Local competitor IVS is trying to break into both the rental car and private automotive markets by marketing a navigation system that it says is more advanced than what the competition has so far offered. IVS is a 10-month-old joint venture of Irwindale-based automotive products developer Amerigon and Japanese car-part manufacturer Yazaki Corp., and its staff is made up primarily of Caltech alumni. On April 16 it announced the debut of a completely voice-activated, portable navigation system called Avstar.
“Our motto is affordability, portability and safety,” said Mal Hollombe, vice president of sales and marketing. “Avstar is the world’s first GPS system to be hands-free and eyes-free, so a driver never has to take his eyes off the road. Also, unlike our competitors, the system can be plugged into a cigarette lighter. After all, people usually know where they’re going, so the system can be moved from car to car as needed.”
The base price of Avstar, which should hit the market in early June, is $1,200. Magellan’s product retails for just under $2,000. The Avstar system is similar to Magellan’s, but a driver gives a destination and receives directions solely through voice commands. The Avstar computer can understand all American accents, ranging from New Yorkers to Southerners.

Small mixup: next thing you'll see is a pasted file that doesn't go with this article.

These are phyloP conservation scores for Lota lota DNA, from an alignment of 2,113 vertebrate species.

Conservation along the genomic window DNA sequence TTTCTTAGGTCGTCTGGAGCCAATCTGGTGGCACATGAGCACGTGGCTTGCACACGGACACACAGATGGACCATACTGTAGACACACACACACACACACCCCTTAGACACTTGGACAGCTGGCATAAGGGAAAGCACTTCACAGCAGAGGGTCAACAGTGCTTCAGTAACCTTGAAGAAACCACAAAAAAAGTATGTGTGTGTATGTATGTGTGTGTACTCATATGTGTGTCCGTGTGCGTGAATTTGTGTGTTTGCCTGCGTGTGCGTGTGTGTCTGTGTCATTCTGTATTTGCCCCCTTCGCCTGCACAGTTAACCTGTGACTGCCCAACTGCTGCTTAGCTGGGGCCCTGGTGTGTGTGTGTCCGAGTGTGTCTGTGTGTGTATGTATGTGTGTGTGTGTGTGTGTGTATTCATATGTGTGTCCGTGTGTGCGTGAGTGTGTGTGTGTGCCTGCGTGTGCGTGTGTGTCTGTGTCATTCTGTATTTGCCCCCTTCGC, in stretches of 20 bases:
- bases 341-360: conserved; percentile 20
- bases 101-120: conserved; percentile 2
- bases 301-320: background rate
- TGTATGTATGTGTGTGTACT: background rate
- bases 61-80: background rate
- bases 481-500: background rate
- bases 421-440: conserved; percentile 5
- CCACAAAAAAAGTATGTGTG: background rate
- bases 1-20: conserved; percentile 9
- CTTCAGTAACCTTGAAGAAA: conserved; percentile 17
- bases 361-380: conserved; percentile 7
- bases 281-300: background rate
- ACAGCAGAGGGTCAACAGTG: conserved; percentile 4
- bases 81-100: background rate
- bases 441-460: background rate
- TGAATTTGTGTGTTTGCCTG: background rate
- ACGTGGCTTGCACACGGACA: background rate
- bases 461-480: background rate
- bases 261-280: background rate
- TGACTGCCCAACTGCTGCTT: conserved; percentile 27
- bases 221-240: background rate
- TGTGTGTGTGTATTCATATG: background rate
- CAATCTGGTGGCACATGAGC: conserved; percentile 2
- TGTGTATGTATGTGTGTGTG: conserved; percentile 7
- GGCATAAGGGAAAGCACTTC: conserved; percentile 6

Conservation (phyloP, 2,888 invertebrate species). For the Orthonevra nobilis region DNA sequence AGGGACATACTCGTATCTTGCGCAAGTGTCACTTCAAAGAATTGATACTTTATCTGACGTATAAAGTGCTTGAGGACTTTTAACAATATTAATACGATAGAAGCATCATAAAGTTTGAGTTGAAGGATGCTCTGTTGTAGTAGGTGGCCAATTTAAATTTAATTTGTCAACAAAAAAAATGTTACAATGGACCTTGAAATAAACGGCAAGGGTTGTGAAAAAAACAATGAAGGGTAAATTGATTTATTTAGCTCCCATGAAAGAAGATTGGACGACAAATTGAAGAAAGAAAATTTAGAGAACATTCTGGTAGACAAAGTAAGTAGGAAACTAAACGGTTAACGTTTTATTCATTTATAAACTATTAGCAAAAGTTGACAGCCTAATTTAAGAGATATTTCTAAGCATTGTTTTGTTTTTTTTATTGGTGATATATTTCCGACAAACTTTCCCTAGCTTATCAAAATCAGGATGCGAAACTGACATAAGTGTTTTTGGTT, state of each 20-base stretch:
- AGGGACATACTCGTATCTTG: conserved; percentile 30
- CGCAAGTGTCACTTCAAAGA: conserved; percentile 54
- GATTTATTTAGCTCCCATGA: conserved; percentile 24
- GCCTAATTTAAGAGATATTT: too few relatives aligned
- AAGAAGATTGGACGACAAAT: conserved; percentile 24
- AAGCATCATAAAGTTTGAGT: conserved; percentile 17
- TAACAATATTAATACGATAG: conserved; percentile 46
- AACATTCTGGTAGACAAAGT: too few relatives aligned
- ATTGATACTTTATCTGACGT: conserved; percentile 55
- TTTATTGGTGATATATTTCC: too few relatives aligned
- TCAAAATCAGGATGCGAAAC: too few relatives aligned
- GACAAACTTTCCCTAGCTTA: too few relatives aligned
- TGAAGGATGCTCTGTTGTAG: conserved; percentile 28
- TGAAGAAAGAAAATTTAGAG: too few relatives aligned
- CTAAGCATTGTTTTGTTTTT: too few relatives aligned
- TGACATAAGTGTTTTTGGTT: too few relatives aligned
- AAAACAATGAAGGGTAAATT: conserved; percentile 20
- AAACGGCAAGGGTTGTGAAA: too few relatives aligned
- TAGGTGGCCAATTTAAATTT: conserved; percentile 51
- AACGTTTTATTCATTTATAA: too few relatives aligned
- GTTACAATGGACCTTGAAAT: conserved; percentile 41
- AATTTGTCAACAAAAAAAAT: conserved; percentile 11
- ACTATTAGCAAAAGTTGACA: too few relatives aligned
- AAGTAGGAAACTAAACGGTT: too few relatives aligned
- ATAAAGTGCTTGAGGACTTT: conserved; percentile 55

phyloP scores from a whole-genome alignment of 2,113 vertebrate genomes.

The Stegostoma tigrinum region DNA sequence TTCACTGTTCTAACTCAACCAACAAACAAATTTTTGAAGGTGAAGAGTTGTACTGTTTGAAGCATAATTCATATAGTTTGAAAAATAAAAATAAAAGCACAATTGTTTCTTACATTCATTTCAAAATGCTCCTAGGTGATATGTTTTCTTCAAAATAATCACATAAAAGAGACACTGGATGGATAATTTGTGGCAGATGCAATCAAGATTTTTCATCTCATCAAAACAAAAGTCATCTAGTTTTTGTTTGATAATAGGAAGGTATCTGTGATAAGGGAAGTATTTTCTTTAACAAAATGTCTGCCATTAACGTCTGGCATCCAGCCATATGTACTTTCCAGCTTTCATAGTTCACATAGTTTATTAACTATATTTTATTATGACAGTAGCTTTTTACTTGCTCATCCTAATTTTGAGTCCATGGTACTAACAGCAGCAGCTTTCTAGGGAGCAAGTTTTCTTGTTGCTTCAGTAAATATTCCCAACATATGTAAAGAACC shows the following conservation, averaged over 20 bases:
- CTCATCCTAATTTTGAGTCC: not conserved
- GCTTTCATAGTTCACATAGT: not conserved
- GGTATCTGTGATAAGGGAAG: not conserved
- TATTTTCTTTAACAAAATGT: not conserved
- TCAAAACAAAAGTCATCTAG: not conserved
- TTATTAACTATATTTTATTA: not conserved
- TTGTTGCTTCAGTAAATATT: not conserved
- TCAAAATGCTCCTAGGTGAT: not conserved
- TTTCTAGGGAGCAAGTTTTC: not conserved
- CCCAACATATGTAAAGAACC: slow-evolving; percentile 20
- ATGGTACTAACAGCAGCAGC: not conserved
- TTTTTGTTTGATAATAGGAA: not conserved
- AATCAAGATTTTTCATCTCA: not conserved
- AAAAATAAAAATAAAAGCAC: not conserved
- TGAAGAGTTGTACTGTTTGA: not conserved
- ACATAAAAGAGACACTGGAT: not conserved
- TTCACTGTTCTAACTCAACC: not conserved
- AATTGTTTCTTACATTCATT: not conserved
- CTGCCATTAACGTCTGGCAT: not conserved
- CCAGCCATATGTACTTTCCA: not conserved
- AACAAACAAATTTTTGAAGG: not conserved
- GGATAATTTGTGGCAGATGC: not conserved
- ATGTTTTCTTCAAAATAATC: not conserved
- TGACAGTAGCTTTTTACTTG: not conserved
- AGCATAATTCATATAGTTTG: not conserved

Hollombe said IVS is holding discussions with several large rental agencies that want to test the system.
Both IVS and Magellan are developing even more sophisticated systems. Magellan engineers are working to bring real-time traffic updates to PathMaster, so the computer can adjust a route accordingly. Meanwhile, IVS is developing software that will allow salespeople and truckers to directly download their next route information.
“There is enormous potential in this industry, which has a lot of room for advancement,” Boesenberg said. “The next step will be to bring data into the car, just as the Internet brought data into the home.”
So much potential, in fact, that Boesenberg expressed an interest in working with IVS.
“We follow the personal computer model of business, so there is a good chance that we would want to provide the hardware platform for IVS’s product,” Boesenberg said. “Regardless, the competition is good since it increases awareness of the market.”
How did IVS executives respond to the idea of working with Magellan?
“We currently have no reason to liase with them right now,” Hollombe said. “But we have other products under development that may open up the opportunity to work with them.”